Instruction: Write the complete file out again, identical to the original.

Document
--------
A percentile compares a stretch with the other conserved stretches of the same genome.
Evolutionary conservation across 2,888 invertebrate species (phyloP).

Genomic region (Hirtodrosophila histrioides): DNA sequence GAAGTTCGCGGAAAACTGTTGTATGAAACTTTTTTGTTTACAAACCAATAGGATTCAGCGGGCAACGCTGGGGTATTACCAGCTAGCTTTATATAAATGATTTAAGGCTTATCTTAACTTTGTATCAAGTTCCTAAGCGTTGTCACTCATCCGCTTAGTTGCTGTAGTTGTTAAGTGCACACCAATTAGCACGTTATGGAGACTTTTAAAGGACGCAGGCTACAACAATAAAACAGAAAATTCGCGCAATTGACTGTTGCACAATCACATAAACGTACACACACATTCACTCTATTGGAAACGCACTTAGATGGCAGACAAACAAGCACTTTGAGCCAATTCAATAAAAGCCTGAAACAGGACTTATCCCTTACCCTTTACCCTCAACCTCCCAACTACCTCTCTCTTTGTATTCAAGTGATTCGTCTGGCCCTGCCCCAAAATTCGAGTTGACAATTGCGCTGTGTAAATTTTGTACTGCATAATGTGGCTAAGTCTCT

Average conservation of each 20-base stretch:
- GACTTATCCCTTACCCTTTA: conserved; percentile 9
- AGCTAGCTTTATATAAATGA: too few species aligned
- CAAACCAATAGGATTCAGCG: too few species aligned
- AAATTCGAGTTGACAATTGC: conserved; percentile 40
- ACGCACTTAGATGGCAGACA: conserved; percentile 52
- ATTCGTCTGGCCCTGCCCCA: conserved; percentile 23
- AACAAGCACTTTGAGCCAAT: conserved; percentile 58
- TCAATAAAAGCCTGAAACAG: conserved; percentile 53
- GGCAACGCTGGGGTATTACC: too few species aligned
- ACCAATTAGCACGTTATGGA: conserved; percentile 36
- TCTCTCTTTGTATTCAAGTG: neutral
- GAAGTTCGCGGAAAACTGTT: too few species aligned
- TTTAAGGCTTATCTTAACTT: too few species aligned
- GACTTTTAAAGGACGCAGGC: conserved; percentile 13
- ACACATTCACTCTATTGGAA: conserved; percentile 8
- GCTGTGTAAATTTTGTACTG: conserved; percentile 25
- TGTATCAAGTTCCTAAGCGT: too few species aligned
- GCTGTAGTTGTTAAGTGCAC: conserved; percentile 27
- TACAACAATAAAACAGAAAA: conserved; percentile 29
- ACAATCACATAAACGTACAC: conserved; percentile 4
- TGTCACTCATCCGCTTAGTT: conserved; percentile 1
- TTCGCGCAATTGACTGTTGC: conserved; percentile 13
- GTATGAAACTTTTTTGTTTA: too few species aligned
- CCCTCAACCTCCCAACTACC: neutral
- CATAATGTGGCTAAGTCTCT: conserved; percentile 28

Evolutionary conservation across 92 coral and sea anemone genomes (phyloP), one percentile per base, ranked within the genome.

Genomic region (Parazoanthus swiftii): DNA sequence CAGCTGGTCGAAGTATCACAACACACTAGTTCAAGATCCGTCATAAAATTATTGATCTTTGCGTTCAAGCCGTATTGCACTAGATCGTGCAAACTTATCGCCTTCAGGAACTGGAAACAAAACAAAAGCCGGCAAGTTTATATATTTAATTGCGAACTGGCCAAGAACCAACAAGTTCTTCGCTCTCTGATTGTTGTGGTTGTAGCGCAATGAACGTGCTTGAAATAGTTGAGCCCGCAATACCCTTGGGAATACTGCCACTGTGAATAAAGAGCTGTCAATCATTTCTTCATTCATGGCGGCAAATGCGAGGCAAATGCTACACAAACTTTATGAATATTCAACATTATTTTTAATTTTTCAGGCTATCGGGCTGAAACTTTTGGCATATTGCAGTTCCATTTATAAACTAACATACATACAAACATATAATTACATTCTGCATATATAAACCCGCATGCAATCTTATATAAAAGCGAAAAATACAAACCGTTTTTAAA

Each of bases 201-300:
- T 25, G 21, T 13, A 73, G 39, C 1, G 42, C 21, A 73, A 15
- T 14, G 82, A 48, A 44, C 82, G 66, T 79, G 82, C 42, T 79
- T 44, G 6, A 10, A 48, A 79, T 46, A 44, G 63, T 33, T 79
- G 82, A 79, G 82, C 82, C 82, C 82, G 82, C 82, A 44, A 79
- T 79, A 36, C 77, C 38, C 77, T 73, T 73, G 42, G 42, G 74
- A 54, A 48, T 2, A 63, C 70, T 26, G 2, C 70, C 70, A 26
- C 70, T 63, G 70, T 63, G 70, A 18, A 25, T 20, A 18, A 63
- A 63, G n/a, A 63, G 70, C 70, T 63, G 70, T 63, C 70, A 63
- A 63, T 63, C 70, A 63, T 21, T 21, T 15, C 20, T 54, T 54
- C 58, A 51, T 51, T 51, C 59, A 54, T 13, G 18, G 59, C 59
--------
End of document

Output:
A percentile compares a stretch with the other conserved stretches of the same genome.
Evolutionary conservation across 2,888 invertebrate species (phyloP).

Genomic region (Hirtodrosophila histrioides): DNA sequence GAAGTTCGCGGAAAACTGTTGTATGAAACTTTTTTGTTTACAAACCAATAGGATTCAGCGGGCAACGCTGGGGTATTACCAGCTAGCTTTATATAAATGATTTAAGGCTTATCTTAACTTTGTATCAAGTTCCTAAGCGTTGTCACTCATCCGCTTAGTTGCTGTAGTTGTTAAGTGCACACCAATTAGCACGTTATGGAGACTTTTAAAGGACGCAGGCTACAACAATAAAACAGAAAATTCGCGCAATTGACTGTTGCACAATCACATAAACGTACACACACATTCACTCTATTGGAAACGCACTTAGATGGCAGACAAACAAGCACTTTGAGCCAATTCAATAAAAGCCTGAAACAGGACTTATCCCTTACCCTTTACCCTCAACCTCCCAACTACCTCTCTCTTTGTATTCAAGTGATTCGTCTGGCCCTGCCCCAAAATTCGAGTTGACAATTGCGCTGTGTAAATTTTGTACTGCATAATGTGGCTAAGTCTCT

Average conservation of each 20-base stretch:
- GACTTATCCCTTACCCTTTA: conserved; percentile 9
- AGCTAGCTTTATATAAATGA: too few species aligned
- CAAACCAATAGGATTCAGCG: too few species aligned
- AAATTCGAGTTGACAATTGC: conserved; percentile 40
- ACGCACTTAGATGGCAGACA: conserved; percentile 52
- ATTCGTCTGGCCCTGCCCCA: conserved; percentile 23
- AACAAGCACTTTGAGCCAAT: conserved; percentile 58
- TCAATAAAAGCCTGAAACAG: conserved; percentile 53
- GGCAACGCTGGGGTATTACC: too few species aligned
- ACCAATTAGCACGTTATGGA: conserved; percentile 36
- TCTCTCTTTGTATTCAAGTG: neutral
- GAAGTTCGCGGAAAACTGTT: too few species aligned
- TTTAAGGCTTATCTTAACTT: too few species aligned
- GACTTTTAAAGGACGCAGGC: conserved; percentile 13
- ACACATTCACTCTATTGGAA: conserved; percentile 8
- GCTGTGTAAATTTTGTACTG: conserved; percentile 25
- TGTATCAAGTTCCTAAGCGT: too few species aligned
- GCTGTAGTTGTTAAGTGCAC: conserved; percentile 27
- TACAACAATAAAACAGAAAA: conserved; percentile 29
- ACAATCACATAAACGTACAC: conserved; percentile 4
- TGTCACTCATCCGCTTAGTT: conserved; percentile 1
- TTCGCGCAATTGACTGTTGC: conserved; percentile 13
- GTATGAAACTTTTTTGTTTA: too few species aligned
- CCCTCAACCTCCCAACTACC: neutral
- CATAATGTGGCTAAGTCTCT: conserved; percentile 28

Evolutionary conservation across 92 coral and sea anemone genomes (phyloP), one percentile per base, ranked within the genome.

Genomic region (Parazoanthus swiftii): DNA sequence CAGCTGGTCGAAGTATCACAACACACTAGTTCAAGATCCGTCATAAAATTATTGATCTTTGCGTTCAAGCCGTATTGCACTAGATCGTGCAAACTTATCGCCTTCAGGAACTGGAAACAAAACAAAAGCCGGCAAGTTTATATATTTAATTGCGAACTGGCCAAGAACCAACAAGTTCTTCGCTCTCTGATTGTTGTGGTTGTAGCGCAATGAACGTGCTTGAAATAGTTGAGCCCGCAATACCCTTGGGAATACTGCCACTGTGAATAAAGAGCTGTCAATCATTTCTTCATTCATGGCGGCAAATGCGAGGCAAATGCTACACAAACTTTATGAATATTCAACATTATTTTTAATTTTTCAGGCTATCGGGCTGAAACTTTTGGCATATTGCAGTTCCATTTATAAACTAACATACATACAAACATATAATTACATTCTGCATATATAAACCCGCATGCAATCTTATATAAAAGCGAAAAATACAAACCGTTTTTAAA

Each of bases 201-300:
- T 25, G 21, T 13, A 73, G 39, C 1, G 42, C 21, A 73, A 15
- T 14, G 82, A 48, A 44, C 82, G 66, T 79, G 82, C 42, T 79
- T 44, G 6, A 10, A 48, A 79, T 46, A 44, G 63, T 33, T 79
- G 82, A 79, G 82, C 82, C 82, C 82, G 82, C 82, A 44, A 79
- T 79, A 36, C 77, C 38, C 77, T 73, T 73, G 42, G 42, G 74
- A 54, A 48, T 2, A 63, C 70, T 26, G 2, C 70, C 70, A 26
- C 70, T 63, G 70, T 63, G 70, A 18, A 25, T 20, A 18, A 63
- A 63, G n/a, A 63, G 70, C 70, T 63, G 70, T 63, C 70, A 63
- A 63, T 63, C 70, A 63, T 21, T 21, T 15, C 20, T 54, T 54
- C 58, A 51, T 51, T 51, C 59, A 54, T 13, G 18, G 59, C 59